During the Middle Ages, nothing was more frightening to people than someone dying of the plague. One death would likely mean thousands of deaths. In the 14th Century, it would likely mean millions of deaths. Thanks to antibiotics and an understanding of how the disease is transmitted, those fears aren’t quite as pronounced, but even in this day and age, a single death is still enough to generate frontpage headlines around the world.

According to AFP, the outbreak occurred in Ak-Suu, the easternmost district in Kyrgyzstan. A fifteen-year-old who worked as a sheep herder started displaying the symptoms, a fever and swollen lymph nodes. He passed away this past Thursday, and as soon as the death was linked to bubonic plague, the area was quarantined. Three other people, a woman, a toddler and a teenager are now displaying symptoms, and a further 105 have been identified as having been in contact with one of the infected.

Officials with the Kyrgyzstan government have been very proactive about communicating with the understandably worried general public so far. They’ve assured everyone there are enough antibiotics to prevent a widespread infection already on hand, and the transportation of farm animals has been restricted, as per The Guardian.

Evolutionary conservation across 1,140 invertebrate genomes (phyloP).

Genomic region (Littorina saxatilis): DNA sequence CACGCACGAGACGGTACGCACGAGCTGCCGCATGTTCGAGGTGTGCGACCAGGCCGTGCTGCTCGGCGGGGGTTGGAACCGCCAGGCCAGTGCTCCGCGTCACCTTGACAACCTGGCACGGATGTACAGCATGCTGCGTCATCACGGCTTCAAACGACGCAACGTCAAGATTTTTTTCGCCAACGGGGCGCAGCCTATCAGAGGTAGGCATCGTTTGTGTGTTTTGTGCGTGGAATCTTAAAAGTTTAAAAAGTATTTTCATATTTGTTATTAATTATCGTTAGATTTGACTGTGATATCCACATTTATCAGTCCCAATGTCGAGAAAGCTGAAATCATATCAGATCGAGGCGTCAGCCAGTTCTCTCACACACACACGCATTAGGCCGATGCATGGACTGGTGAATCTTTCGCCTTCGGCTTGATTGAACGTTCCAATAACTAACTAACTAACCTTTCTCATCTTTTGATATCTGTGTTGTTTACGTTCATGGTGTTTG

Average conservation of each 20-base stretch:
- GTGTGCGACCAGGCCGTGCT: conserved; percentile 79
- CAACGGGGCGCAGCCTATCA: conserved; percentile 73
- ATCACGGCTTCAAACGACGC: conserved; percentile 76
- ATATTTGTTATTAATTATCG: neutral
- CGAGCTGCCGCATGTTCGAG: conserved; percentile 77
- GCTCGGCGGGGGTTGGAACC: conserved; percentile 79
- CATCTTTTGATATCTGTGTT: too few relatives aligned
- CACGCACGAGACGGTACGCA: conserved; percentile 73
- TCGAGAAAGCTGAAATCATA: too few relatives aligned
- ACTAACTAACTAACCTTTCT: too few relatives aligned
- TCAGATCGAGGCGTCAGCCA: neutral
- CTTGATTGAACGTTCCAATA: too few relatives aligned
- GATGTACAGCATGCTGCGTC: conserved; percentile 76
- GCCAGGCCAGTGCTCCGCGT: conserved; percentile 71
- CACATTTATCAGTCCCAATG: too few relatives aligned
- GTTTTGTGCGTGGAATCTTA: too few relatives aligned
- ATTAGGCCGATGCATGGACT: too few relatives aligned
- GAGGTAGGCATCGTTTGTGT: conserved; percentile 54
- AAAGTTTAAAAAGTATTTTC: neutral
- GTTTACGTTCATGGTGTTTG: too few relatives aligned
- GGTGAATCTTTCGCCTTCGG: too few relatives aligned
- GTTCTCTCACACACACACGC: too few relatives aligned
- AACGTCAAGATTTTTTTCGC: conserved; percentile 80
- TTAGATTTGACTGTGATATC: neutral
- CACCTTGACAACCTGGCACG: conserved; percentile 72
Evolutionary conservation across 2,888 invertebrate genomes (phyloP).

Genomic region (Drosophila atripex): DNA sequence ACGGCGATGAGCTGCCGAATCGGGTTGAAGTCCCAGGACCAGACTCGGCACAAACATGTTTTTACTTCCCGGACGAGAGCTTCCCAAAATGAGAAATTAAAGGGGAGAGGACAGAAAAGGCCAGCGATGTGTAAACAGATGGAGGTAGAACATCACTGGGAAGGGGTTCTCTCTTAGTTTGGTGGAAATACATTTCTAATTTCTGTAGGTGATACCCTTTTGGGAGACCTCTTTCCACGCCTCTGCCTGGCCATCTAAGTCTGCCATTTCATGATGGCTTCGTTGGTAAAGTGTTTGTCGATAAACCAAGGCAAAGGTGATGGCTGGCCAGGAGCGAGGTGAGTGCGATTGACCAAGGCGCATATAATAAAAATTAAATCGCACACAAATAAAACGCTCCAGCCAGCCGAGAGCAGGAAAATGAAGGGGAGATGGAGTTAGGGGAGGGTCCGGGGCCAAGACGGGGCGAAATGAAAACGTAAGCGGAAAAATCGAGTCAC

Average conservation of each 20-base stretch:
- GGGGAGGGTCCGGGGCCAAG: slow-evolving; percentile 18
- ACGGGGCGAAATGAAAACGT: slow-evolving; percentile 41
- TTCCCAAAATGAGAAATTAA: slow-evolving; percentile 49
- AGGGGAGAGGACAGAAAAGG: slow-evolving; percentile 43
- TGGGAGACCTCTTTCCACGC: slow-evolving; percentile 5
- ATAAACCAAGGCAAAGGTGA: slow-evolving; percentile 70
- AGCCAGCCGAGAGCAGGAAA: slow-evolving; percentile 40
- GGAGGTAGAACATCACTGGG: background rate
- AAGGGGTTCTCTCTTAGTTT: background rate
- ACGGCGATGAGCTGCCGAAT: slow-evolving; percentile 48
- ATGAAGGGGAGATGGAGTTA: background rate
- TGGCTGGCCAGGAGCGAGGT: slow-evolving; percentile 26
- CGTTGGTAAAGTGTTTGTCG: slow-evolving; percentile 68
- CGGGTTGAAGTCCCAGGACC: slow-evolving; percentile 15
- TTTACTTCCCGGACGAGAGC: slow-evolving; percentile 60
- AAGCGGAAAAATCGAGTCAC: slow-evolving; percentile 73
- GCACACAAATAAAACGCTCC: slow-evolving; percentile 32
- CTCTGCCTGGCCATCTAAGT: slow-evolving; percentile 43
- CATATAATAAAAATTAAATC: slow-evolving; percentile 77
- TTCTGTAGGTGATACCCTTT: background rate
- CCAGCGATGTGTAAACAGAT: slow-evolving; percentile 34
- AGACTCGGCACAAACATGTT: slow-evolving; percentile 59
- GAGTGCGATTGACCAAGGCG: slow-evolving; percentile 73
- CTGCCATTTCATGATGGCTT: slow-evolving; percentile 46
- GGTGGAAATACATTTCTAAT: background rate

The world is filled with a lot of weird medical, natural and historical mysteries. When it comes to plague, however, there’s almost nothing that’s still unknown. The disease was first brought to Europe from China through rats stowed away on merchant ships. There are three different types: bubonic, septicemic and pneumonic. The first two are transmitted from either flea bites or close contact with rodents. The last, which happens after the disease spreads to someone’s lungs, is passed through person-to-person contact. If left untreated, death will happen in a very high percentage of cases, and if the conditions are right (cool temperatures, a large mass of people in a small space), the disease can overwhelm an entire community in a hurry.

There hasn’t been a documented outbreak of any form of the plague in a city since the 1920s. Now and again, cases appear in rural areas, particularly in Africa and Central Asia. They always cause a little bit of worry, but with the right safety precautions, they’re quickly contained. Hopefully, that same exact process will take place here.

Pop Blend’s sincerest thoughts go out to everyone affected by this horrible tragedy or in danger of being affected by it in the infection. It may not be as bad as it once was, but that’s still not a comfort to the friends and family member of someone who died.

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